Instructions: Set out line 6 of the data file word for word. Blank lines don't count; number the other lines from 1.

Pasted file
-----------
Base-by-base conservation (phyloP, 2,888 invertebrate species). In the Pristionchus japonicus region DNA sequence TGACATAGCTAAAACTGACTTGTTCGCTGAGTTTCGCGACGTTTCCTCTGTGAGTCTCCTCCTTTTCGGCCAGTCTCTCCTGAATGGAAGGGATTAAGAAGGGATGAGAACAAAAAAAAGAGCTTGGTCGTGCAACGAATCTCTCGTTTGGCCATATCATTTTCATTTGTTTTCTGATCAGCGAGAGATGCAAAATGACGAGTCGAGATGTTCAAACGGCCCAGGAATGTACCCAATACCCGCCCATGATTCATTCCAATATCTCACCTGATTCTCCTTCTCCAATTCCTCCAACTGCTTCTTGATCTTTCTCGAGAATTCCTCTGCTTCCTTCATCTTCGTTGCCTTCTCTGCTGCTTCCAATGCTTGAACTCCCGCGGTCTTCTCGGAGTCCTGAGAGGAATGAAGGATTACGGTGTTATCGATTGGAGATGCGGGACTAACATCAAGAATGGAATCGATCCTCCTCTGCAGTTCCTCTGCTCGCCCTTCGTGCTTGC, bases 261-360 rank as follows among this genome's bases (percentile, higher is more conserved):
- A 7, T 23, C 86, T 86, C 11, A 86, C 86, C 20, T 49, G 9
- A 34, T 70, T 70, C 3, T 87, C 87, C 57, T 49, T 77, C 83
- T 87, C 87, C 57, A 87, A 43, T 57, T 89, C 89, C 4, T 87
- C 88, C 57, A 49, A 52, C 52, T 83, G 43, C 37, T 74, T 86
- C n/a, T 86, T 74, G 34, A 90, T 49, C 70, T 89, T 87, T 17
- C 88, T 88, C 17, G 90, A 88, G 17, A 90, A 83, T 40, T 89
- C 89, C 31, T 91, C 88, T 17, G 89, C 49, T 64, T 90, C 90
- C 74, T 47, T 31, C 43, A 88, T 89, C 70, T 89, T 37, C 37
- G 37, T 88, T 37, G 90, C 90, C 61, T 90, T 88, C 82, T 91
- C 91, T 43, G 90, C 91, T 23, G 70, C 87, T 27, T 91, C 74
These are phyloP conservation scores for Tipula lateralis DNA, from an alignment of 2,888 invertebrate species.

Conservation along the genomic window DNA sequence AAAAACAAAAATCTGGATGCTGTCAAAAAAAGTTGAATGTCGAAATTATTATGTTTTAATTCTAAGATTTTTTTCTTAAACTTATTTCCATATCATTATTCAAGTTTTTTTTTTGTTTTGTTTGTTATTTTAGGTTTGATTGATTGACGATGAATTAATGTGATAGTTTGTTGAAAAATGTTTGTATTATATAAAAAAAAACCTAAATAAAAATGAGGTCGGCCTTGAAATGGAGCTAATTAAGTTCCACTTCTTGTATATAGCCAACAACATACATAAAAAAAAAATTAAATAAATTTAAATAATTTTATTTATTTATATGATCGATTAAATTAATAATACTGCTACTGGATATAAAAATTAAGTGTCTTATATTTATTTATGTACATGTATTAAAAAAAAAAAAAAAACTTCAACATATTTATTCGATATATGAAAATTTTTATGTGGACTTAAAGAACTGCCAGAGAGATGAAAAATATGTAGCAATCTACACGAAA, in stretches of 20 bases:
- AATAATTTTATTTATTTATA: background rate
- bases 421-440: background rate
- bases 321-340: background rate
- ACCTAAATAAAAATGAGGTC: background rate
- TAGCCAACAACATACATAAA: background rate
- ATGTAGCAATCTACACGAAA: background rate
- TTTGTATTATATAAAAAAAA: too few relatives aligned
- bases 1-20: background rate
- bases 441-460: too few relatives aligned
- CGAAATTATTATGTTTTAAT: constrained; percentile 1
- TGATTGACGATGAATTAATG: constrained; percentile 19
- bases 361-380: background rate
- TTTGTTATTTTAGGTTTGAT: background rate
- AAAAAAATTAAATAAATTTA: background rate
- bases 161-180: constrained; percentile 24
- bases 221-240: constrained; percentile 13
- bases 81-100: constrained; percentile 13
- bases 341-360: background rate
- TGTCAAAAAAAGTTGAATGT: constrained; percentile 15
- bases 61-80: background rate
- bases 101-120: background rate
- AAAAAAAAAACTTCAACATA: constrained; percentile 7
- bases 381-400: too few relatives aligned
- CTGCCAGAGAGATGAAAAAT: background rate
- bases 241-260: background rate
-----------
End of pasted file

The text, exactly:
- C n/a, T 86, T 74, G 34, A 90, T 49, C 70, T 89, T 87, T 17